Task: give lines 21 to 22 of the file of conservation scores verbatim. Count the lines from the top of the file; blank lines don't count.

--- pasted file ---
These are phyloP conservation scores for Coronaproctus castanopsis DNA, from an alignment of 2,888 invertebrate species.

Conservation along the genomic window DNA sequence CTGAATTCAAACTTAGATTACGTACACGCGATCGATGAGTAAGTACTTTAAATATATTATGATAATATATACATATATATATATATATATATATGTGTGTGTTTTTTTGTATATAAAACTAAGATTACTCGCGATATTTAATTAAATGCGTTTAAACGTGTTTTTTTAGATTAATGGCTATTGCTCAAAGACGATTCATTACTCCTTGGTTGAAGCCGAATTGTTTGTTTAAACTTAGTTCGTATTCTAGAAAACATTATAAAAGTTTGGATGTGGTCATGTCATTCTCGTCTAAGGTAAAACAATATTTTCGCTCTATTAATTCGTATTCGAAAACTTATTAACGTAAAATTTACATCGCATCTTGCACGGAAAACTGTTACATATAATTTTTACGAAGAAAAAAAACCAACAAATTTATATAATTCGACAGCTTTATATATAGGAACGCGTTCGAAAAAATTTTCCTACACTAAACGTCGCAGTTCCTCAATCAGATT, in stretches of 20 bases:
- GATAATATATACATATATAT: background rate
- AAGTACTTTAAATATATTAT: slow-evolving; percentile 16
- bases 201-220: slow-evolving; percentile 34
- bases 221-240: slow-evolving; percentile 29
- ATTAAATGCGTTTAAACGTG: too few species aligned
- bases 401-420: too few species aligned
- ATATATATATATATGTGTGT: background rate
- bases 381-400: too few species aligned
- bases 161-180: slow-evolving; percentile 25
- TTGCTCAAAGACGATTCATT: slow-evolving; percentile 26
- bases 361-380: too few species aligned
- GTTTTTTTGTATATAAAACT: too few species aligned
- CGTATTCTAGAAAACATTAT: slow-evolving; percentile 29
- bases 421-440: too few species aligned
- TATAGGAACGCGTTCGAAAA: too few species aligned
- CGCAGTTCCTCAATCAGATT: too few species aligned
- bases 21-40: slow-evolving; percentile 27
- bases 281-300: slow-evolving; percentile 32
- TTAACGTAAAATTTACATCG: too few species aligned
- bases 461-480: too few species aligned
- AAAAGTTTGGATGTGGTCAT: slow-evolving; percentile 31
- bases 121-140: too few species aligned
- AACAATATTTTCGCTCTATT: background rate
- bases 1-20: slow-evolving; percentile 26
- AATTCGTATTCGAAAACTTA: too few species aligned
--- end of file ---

- TTAACGTAAAATTTACATCG: too few species aligned
- bases 461-480: too few species aligned